11. ^ Bruckert E, Hayem G, Dejager S, Yau C, Bégaud B (2005). "Mild to moderate muscular symptoms with high-dosage statin therapy in hyperlipidemic patients—the PRIMO study". Cardiovasc Drugs Ther 19 (6): 403–14. doi:10.1007/s10557-005-5686-z. PMID 16453090. 
  12. ^ Dirks, A. J.; Jones, KM (2006). "Statin-induced apoptosis and skeletal myopathy". Am. J. Physiol., Cell Physiol. 291 (6): C1208–12. doi:10.1152/ajpcell.00226.2006. PMID 16885396. 
  13. ^ Lamperti C, Naini AB, Lucchini V, et al. (2005). "Muscle coenzyme Q10 level in statin-related myopathy". Arch. Neurol. 62 (11): 1709–12. doi:10.1001/archneur.62.11.1709. PMID 16286544. 
  14. ^ Magnesium Mucle Relaxation. Members.upnaway.com. Retrieved on 2011-02-13.
  15. ^ a b Bergeron, Michael F.. Muscle Cramps during Exercise-Is It Fatigue or Electrolyte Deficit?. doi:10.1249/JSR.0b013e31817f476a. 
  16. ^ patient.co.uk > Muscle Cramps By Dr Chloe Borton. Last Updated: 1 Jun 2009
  17. ^ a b Katzberg HD, Khan AH, So YT (2010). "Assessment: Symptomatic treatment for muscle cramps (an evidence-based review): Report of the Therapeutics and Technology Assessment Subcommittee of the American Academy of Neurology". Neurology 74 (8): 691–6. doi:10.1212/WNL.0b013e3181d0ccca. PMID 20177124. 

External links


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Synonyms:

Look at other dictionaries:

  • Cramp — (kr[a^]mp), n. [OE. crampe, craumpe; akin to D. & Sw. kramp, Dan. krampe, G. krampf (whence F. crampe), Icel. krappr strait, narrow, and to E. crimp, crumple; cf. cram. See {Grape}.] 1. That which confines or contracts; a restraint; a shackle; a… …   The Collaborative International Dictionary of English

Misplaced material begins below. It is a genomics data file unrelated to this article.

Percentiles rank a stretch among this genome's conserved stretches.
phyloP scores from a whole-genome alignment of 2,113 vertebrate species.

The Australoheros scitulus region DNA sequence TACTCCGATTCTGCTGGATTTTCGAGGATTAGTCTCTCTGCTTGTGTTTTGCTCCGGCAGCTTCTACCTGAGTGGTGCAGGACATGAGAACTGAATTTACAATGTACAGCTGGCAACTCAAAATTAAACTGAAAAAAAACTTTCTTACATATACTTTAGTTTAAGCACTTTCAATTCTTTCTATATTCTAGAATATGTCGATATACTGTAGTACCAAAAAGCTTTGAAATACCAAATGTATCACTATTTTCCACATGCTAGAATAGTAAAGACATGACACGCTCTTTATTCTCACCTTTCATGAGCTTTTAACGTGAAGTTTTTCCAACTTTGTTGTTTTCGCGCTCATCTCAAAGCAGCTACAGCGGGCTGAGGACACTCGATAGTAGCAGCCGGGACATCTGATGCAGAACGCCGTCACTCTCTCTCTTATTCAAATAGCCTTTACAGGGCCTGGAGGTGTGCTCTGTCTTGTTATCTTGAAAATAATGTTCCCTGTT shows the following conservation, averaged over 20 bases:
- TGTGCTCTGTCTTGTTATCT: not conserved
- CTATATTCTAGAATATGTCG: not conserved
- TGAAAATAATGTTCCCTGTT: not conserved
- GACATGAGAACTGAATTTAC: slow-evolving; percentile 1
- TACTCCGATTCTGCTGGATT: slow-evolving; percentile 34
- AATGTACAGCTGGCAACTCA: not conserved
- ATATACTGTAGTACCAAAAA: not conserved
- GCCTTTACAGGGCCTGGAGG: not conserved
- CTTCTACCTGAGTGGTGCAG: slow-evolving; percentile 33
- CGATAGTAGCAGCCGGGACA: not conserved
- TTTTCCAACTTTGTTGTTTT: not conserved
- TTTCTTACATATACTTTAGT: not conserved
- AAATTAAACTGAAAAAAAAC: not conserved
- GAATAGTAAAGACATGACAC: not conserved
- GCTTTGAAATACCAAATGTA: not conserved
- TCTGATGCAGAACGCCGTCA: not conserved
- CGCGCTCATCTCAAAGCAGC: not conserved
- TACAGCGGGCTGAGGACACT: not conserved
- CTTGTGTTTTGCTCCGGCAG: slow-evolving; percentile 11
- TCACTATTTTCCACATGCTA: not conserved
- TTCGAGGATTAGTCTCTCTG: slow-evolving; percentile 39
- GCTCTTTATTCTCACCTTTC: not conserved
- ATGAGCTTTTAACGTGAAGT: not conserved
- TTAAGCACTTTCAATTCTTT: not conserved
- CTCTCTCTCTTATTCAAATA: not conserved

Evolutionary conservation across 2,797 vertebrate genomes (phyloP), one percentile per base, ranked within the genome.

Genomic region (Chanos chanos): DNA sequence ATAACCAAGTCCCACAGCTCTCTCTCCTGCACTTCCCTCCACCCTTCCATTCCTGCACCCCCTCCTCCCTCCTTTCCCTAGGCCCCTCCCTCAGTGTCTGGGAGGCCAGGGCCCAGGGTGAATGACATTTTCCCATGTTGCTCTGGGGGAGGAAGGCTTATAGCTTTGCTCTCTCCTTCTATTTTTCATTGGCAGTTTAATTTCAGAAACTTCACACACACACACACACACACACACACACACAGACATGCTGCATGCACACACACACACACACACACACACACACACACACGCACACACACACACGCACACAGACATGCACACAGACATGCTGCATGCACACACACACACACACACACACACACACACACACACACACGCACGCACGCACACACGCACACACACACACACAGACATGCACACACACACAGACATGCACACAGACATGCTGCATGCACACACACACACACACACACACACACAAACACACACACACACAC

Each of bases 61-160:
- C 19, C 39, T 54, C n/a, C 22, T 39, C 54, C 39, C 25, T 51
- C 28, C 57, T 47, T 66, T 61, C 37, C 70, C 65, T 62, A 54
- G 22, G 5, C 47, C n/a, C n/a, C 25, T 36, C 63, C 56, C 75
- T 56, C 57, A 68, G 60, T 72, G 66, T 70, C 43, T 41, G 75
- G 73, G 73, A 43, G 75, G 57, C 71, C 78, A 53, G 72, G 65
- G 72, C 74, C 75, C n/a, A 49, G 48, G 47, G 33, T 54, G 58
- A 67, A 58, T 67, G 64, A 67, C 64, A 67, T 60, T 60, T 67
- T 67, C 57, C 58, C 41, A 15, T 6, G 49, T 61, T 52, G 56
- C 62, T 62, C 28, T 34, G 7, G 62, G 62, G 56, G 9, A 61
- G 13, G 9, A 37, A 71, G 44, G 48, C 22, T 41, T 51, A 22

• Cramp — Cramp, v. t. [imp. & p. p. {Cramped} (kr[a^]mt; 215); p. pr. & vb. n. {Cramping}.] 1. To compress; to restrain from free action; to confine and contract; to hinder. [1913 Webster] The mind my be as much cramped by too much knowledge as by… …   The Collaborative International Dictionary of English

  • cramp — cramp; cramp·er; cramp·ette; cramp·ing·ly; cramp·it; cramp·et; …   English syllables

  • cramp — ► NOUN 1) painful involuntary contraction of a muscle or muscles. 2) a tool for clamping two objects together. 3) (also cramp iron) a metal bar with bent ends for holding masonry together. ► VERB 1) restrict or inhibit the development of. 2)… …   English terms dictionary

  • cramp — cramp1 [kramp] n. [ME crampe < OFr, bent, twisted < Frank * kramp; akin to MDu & MLowG krampe: for IE base see CRADLE] 1. a sudden, painful, involuntary contraction of a muscle or muscles from chill, strain, etc. 2. partial local paralysis …   English World dictionary

  • Cramp — Cramp, a. [See {Cramp}, n.] Knotty; difficult. [R.] [1913 Webster] Care being taken not to add any of the cramp reasons for this opinion. Coleridge. [1913 Webster] …   The Collaborative International Dictionary of English

  • Cramp — (Ильназ Тарханов) (Anjunabeats, Conspiracy Recordings, UK; Armada, NL) Казанский музыкант и ди джей, 1/2 проекта Neoblizz и Ultrashockers (релизы на DeepBlue Reords, UK; Flashover Recordings, NL) Треки Ильназа регулярно поддерживаются топовыми ди …   Википедия

  • cramp — [n] muscle spasm ache, charley horse*, circumscription, confinement, constipation, contraction, convulsion, crick, hindrance, impediment, kink, obstruction, pain, pang, restriction, shooting pain, stiffness, stitch, stricture, twinge; concepts… …   New thesaurus

  • cramp — index block, constrict (compress), deter, disadvantage, encumber (hinder), hamper, hinder …   Law dictionary

  • Cramp & Co. — Not to be confused with William Cramp Sons. Cramp Co. was a building company in Philadelphia. Many of its works are listed on the U.S. National Register of Historic Places. It worked sometimes in conjunction with architect Henry deCourcy Richards …   Wikipedia

  • cramp — cramp1 /kramp/, n. 1. Often, cramps. a. a sudden, involuntary, spasmodic contraction of a muscle or group of muscles, esp. of the extremities, sometimes with severe pain. b. a piercing pain in the abdomen. c. an intermittent, painful contraction… …   Universalium